Do you have a virtual or distributed team? Have you run into any issues with leading and managing that team? In this episode, I'm going to share with you our experiences as a global distributed team and offer 5 best practices for a successful and happy team. Educate yourself Consider time zones and holidays Provide brief and clear communication Advance preparation for meetings Understand cultural norms *** Are you interested in starting or growing a podcast AND business with the support of my team and a community of experienced podcasters? Join my Podcaster Pod. You get... Full access to my 8-module podcasting course taking you from idea to launch and everything in between. Equipment and tech, Recording and publishing. Scripts and templates. Everything! Access to me, my team, and a group of experienced podcasters through a private Slack channel Monthly Q&A calls with me and the other Podcaster Pod members. Quarterly Expert Calls Access to me and my network –– meaning I will introduce you to other influencers and people who can help you where it makes sense. Consider joining my new membership site for $27/month. Go to https://dannyozment.com/pod Use code JOINPODPOD to get a 1-month free trial. *** Do you have a website for your business or personal brand or are you building one? If so, then you need WPX hosting. I use WPX for all of my sites and so do many of our clients. For $25/month, WPX's Business Plan gives you Hosting for 5 Websites 10 GB Storage 100 GB Bandwidth Free SSL certificates The WPX Cloud Content Delivery Network They average around 30 second support response time 24/7/365 around the world Provide free unlimited site migration from any host to WPX, usually completed within 24 hours And they are fast because they never overload servers with hosting accounts, unlike so-called 'cheap' hosting which crumbles under any traffic load Sign up for the WPX Business Plan by visiting https://dannyozment.com/wpx *** Are you building an email list for your business or personal brand? If so, then you need ConvertKit. I use ConvertKit for my list and so do most of our clients. For $29/month, ConvertKit's Creator Plan manages up to 1,000 subscribers Provides unlimited landing pages & forms Sends email broadcasts Provides the ability to Sell digital products & subscriptions Has super fast Email support AND MOST IMPORTANTLY... Gives you Free migration from another tool AND Automated funnels & sequences Get a free 14-day trial of the Creator Plan by visiting https://dannyozment.com/convertkit *** My Recommended Resources - https://dannyozment.com/resources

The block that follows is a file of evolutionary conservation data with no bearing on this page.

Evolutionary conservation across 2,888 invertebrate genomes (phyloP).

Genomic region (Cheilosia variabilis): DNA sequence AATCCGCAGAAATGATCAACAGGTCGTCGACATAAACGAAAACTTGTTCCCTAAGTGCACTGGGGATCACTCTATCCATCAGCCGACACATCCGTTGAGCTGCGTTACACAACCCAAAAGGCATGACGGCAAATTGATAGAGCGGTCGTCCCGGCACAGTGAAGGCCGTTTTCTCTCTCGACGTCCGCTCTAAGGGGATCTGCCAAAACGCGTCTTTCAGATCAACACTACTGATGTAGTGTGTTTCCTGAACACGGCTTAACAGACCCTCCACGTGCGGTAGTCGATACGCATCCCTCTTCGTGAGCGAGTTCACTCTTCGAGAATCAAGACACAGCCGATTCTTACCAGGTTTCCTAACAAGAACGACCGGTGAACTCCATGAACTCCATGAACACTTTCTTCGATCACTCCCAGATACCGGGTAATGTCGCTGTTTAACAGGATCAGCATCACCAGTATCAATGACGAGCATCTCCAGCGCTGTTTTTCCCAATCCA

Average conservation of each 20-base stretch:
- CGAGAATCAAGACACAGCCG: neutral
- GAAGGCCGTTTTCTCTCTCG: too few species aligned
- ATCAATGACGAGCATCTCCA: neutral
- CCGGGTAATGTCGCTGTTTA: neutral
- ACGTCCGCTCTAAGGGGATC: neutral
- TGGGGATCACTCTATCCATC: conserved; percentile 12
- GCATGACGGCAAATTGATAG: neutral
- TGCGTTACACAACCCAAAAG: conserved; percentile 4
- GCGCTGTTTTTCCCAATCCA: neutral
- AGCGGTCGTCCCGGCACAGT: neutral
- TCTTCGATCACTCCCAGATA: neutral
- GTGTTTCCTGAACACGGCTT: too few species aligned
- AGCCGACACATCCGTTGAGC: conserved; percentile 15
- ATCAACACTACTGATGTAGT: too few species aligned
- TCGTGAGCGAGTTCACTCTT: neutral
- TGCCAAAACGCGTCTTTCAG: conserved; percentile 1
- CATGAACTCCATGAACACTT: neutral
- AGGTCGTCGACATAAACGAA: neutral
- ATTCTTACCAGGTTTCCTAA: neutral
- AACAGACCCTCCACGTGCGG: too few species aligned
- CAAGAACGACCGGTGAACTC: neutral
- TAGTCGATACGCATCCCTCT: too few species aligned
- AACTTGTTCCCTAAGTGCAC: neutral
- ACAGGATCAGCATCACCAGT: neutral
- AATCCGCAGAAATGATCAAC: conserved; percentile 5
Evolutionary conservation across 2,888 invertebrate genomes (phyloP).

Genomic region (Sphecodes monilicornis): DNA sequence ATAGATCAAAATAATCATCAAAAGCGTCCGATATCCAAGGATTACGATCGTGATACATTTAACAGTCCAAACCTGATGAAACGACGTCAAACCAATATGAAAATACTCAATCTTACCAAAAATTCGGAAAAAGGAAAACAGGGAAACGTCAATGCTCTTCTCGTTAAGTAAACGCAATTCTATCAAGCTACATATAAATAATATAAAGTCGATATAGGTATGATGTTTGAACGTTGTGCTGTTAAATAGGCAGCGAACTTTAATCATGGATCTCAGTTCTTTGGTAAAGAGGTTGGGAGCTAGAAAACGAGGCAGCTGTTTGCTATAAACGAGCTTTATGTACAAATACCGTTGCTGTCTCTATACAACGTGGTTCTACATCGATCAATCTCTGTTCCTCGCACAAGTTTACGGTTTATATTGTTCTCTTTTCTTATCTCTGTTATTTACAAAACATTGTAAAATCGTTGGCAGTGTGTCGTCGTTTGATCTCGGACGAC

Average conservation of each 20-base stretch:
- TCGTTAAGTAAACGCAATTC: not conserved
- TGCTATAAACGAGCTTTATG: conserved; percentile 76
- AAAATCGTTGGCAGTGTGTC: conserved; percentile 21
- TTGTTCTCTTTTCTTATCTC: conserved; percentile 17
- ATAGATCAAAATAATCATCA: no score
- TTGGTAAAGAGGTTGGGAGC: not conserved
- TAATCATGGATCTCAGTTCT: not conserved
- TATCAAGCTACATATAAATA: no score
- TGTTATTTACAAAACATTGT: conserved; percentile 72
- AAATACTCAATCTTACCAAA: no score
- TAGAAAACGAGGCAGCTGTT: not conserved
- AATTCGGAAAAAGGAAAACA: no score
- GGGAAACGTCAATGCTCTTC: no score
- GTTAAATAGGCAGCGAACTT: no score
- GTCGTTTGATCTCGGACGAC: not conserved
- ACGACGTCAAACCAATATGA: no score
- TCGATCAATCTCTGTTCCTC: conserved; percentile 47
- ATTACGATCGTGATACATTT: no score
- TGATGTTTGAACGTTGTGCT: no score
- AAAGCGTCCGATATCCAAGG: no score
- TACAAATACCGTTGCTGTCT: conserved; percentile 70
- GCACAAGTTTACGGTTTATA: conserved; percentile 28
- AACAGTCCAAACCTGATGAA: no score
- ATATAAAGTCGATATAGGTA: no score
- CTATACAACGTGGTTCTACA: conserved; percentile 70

In a world where numbers matter, it can feel discouraging comparing yourself to influencers with hundreds of thousands of followers on Instagram, YouTube, and TikTok. When you're just starting out, the path to online influence can feel like an uphill climb with a destination that's far out of reach. But to become a successful creator, is it necessary to amass a giant following? There's a difference between being an influencer and an independent creator. One caters to a mass crowd while the other cultivates community. One relies on an app while the other builds something bigger. While there are pros and cons to each category, understanding the differences can help you shift priorities and reconsider your long-term creator goals. In this episode, Charli, Haley, and Miguel discuss a recent article outlining the difference between influencers and independent creators and why the latter may have a surprising advantage. “The idea is not just to feed the social media sites, but to be building an online hub, a primary place for yourself. And you use the social media sites to get people to that hub.” ~ @charliprangleyMain takeaways [04:30] The first pillar of becoming an independent creator is owning your audience. This means you can reach them regardless of which platform they prefer. [05:57] Owning your audience is critical because your email list subscribers are more likely to be true fans and convert than your casual Instagram followers. [14:34] The second pillar is going niche. When you have fewer followers that are hyper-engaged, it allows you to explore a niche. You lose the pressure of grabbing the attention of a mass crowd and watering down your creativity. [21:20] The third pillar is cultivating communities over audiences. Communities interact amongst each other versus focusing all of their attention on the creator. When followers feel like they're part of a community, they're more likely to be true fans. [30:01] The fourth and final pillar is creating a self-sustaining community. Influencers are only as relevant as their last post. Connect with our hosts Charli Prangley Miguel Pou Haley Janicek Links Watch The Future Belongs to Creators on YouTube Move over, Instagram influencers: Welcome to the era of the independent creator CharliMarie TV The Future Belongs to Creators Episode 105: Influencers vs Creators Instagram Patreon Facebook Substack My Favorite Murder Clubhouse Barrett Brooks Haley Chamberlain The Future Belongs to Creators Episode 131: Getting off the Content Hamster Wheel Inside Marketing Design Podcast The Future Belongs to Creators Episode 137: The Realities of Starting a Second YouTube Channel From Scratch Creator Sessions Joy Oladokun: Using Songwriting to Navigate Self-Identity and Anxiety Got a story to tell on The Future Belongs to Creators podcast?We'd love to have you on the show to talk about successes or failures you've experienced on your creator journey. Submit your story here!Start building your audience for freeWith ConvertKit landing pages, you can build a beautiful page for your project in just a few minutes. Choose colors, add photos, build a custom opt-in form, and add your copy. All without writing any code! Check out landingpages.new to get started.Stay in touch Apple Podcasts Spotify Twitter Facebook Instagram